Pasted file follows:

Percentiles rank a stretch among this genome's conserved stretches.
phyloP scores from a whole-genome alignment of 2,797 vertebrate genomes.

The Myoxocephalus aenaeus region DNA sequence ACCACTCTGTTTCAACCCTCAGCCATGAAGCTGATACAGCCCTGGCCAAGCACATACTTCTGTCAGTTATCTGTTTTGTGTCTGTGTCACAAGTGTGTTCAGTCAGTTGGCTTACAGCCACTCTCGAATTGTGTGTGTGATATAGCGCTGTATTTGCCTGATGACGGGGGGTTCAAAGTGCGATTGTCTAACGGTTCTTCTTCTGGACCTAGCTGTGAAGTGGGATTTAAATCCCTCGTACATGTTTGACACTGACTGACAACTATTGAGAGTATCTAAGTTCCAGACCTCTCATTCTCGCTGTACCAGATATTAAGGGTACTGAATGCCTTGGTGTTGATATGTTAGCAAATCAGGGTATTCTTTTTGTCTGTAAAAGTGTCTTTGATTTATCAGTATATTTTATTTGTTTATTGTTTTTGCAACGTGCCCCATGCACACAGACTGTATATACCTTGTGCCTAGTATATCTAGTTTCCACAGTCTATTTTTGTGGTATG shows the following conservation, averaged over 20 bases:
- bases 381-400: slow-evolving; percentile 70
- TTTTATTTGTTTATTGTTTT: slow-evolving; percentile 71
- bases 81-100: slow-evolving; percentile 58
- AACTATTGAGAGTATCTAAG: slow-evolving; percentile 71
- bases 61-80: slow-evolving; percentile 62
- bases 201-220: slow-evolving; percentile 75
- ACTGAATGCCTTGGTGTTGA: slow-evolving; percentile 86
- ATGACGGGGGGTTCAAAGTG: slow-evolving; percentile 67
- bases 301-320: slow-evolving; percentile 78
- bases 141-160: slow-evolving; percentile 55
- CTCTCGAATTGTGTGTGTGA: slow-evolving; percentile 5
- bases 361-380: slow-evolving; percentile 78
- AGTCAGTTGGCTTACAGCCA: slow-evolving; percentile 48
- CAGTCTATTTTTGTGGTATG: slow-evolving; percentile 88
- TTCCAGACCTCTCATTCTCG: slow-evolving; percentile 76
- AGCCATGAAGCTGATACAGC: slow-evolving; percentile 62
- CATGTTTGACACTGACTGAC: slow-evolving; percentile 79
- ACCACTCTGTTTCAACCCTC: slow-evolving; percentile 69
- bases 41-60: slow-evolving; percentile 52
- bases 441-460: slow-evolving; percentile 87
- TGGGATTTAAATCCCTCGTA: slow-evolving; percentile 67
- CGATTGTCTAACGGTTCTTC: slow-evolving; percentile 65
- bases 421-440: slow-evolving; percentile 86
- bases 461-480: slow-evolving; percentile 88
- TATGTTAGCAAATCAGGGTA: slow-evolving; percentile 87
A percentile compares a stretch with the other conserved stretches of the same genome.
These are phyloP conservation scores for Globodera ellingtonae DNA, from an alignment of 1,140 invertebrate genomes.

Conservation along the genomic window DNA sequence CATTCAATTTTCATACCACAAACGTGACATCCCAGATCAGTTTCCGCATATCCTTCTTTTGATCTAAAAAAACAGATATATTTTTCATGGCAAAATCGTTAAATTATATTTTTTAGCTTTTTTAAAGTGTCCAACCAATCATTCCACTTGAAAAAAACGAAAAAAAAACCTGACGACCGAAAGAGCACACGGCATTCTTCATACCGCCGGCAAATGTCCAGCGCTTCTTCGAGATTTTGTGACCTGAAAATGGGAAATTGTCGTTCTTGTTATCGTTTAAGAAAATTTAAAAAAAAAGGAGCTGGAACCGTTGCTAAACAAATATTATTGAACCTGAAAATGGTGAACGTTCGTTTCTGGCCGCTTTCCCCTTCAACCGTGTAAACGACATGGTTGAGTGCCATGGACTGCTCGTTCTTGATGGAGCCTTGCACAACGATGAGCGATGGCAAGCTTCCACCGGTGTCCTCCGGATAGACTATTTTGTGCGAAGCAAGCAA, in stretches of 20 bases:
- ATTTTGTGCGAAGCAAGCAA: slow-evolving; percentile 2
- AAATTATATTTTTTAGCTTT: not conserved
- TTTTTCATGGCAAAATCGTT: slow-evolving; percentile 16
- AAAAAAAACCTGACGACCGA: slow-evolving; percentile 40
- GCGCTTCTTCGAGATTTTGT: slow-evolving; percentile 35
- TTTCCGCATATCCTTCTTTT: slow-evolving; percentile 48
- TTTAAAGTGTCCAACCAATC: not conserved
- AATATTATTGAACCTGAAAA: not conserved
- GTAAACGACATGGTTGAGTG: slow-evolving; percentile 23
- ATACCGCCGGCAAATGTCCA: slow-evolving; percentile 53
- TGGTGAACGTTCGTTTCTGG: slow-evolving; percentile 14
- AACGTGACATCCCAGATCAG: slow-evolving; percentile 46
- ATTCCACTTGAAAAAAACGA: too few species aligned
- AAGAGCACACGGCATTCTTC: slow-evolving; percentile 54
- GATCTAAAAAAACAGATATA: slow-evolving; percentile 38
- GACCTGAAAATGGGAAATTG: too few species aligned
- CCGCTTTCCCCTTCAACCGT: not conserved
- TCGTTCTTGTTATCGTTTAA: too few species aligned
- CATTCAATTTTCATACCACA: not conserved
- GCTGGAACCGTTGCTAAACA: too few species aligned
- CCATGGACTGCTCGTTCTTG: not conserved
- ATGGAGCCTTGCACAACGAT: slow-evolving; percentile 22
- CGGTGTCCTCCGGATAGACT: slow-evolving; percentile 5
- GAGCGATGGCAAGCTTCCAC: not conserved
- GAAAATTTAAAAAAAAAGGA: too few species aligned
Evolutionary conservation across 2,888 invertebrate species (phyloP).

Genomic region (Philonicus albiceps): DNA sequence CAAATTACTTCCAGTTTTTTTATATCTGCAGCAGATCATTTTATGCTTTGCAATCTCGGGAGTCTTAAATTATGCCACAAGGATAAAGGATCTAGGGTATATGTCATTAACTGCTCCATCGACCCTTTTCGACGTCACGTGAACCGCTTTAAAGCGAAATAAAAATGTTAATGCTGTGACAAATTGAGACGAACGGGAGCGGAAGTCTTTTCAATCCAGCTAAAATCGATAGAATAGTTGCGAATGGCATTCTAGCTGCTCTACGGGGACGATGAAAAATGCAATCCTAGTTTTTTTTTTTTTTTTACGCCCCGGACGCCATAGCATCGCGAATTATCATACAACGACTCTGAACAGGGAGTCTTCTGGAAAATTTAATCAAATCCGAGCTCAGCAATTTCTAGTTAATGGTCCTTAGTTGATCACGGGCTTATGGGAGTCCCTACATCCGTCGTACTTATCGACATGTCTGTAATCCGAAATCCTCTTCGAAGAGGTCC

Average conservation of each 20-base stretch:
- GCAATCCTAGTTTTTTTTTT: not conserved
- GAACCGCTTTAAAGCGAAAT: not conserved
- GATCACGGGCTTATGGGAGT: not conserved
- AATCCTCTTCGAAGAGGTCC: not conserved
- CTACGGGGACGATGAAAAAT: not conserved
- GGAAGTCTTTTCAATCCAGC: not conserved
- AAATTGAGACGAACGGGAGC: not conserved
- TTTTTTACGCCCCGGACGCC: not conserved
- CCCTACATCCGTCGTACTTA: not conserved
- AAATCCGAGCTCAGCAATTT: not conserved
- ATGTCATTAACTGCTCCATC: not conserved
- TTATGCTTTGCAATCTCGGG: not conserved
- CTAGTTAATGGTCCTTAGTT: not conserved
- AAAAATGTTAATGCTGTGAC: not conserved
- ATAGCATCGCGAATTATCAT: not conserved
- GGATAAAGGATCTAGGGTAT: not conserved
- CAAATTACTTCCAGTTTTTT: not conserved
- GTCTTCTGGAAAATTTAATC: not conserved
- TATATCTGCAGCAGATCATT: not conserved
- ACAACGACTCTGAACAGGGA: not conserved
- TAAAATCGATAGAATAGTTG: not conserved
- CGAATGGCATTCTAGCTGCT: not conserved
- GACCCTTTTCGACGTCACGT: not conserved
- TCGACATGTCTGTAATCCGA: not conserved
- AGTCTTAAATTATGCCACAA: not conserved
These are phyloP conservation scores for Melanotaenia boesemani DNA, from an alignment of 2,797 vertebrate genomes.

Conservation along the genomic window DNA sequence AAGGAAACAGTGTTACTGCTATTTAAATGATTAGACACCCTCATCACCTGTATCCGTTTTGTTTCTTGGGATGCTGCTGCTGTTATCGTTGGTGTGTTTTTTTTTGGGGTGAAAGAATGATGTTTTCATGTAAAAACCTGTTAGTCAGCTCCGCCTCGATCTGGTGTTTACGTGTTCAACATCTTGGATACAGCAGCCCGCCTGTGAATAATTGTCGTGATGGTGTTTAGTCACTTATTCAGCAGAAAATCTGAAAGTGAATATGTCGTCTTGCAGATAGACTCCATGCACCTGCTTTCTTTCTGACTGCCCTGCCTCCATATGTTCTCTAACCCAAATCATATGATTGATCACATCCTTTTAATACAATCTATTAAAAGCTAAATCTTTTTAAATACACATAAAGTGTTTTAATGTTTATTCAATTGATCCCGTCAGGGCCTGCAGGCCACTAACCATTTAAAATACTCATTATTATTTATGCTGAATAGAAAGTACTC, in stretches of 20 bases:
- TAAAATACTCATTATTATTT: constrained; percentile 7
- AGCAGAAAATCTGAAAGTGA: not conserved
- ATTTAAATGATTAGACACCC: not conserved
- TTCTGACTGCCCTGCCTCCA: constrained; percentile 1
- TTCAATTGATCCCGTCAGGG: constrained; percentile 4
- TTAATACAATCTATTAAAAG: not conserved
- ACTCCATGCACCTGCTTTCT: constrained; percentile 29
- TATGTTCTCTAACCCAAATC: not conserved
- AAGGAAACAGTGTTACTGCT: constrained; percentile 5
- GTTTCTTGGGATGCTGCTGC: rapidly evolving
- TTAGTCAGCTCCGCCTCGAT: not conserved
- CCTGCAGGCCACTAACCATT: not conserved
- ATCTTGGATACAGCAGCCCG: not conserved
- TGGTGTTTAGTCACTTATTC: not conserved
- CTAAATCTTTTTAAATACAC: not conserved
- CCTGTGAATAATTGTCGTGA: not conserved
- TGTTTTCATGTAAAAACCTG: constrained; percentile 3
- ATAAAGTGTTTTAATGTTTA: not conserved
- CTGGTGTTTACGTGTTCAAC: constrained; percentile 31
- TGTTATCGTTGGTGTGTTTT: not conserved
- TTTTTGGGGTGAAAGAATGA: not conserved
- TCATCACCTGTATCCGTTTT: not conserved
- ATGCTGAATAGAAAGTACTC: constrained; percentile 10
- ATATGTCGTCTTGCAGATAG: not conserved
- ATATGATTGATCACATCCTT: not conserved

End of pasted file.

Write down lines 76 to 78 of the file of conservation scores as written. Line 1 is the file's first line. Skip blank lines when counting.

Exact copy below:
- CAAATTACTTCCAGTTTTTT: not conserved
- GTCTTCTGGAAAATTTAATC: not conserved
- TATATCTGCAGCAGATCATT: not conserved